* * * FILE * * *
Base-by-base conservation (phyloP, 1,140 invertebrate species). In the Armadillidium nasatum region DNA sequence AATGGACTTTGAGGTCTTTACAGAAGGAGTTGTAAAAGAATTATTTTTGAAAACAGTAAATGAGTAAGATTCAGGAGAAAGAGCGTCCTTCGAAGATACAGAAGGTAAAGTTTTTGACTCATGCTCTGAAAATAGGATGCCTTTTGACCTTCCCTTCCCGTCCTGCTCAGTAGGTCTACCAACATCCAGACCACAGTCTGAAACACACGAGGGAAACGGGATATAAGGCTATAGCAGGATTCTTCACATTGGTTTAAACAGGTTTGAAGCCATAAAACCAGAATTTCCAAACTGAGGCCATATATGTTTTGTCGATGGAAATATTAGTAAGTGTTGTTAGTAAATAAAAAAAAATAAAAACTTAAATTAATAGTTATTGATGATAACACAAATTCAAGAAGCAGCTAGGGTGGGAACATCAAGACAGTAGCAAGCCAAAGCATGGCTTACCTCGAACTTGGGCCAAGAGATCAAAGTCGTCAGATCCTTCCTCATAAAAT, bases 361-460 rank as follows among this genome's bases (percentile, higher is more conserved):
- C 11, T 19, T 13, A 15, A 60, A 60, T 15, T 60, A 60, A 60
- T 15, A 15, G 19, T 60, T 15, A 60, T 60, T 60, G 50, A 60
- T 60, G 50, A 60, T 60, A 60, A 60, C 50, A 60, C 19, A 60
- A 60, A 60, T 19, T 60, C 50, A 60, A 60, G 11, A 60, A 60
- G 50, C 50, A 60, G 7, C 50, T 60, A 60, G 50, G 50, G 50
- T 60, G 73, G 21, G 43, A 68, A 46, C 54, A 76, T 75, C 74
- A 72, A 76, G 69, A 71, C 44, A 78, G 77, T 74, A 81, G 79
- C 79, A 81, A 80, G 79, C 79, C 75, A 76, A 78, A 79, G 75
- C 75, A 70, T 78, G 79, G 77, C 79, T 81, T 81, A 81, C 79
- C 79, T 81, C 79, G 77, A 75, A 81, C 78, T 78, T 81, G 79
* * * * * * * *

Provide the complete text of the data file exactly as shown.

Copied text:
Base-by-base conservation (phyloP, 1,140 invertebrate species). In the Armadillidium nasatum region DNA sequence AATGGACTTTGAGGTCTTTACAGAAGGAGTTGTAAAAGAATTATTTTTGAAAACAGTAAATGAGTAAGATTCAGGAGAAAGAGCGTCCTTCGAAGATACAGAAGGTAAAGTTTTTGACTCATGCTCTGAAAATAGGATGCCTTTTGACCTTCCCTTCCCGTCCTGCTCAGTAGGTCTACCAACATCCAGACCACAGTCTGAAACACACGAGGGAAACGGGATATAAGGCTATAGCAGGATTCTTCACATTGGTTTAAACAGGTTTGAAGCCATAAAACCAGAATTTCCAAACTGAGGCCATATATGTTTTGTCGATGGAAATATTAGTAAGTGTTGTTAGTAAATAAAAAAAAATAAAAACTTAAATTAATAGTTATTGATGATAACACAAATTCAAGAAGCAGCTAGGGTGGGAACATCAAGACAGTAGCAAGCCAAAGCATGGCTTACCTCGAACTTGGGCCAAGAGATCAAAGTCGTCAGATCCTTCCTCATAAAAT, bases 361-460 rank as follows among this genome's bases (percentile, higher is more conserved):
- C 11, T 19, T 13, A 15, A 60, A 60, T 15, T 60, A 60, A 60
- T 15, A 15, G 19, T 60, T 15, A 60, T 60, T 60, G 50, A 60
- T 60, G 50, A 60, T 60, A 60, A 60, C 50, A 60, C 19, A 60
- A 60, A 60, T 19, T 60, C 50, A 60, A 60, G 11, A 60, A 60
- G 50, C 50, A 60, G 7, C 50, T 60, A 60, G 50, G 50, G 50
- T 60, G 73, G 21, G 43, A 68, A 46, C 54, A 76, T 75, C 74
- A 72, A 76, G 69, A 71, C 44, A 78, G 77, T 74, A 81, G 79
- C 79, A 81, A 80, G 79, C 79, C 75, A 76, A 78, A 79, G 75
- C 75, A 70, T 78, G 79, G 77, C 79, T 81, T 81, A 81, C 79
- C 79, T 81, C 79, G 77, A 75, A 81, C 78, T 78, T 81, G 79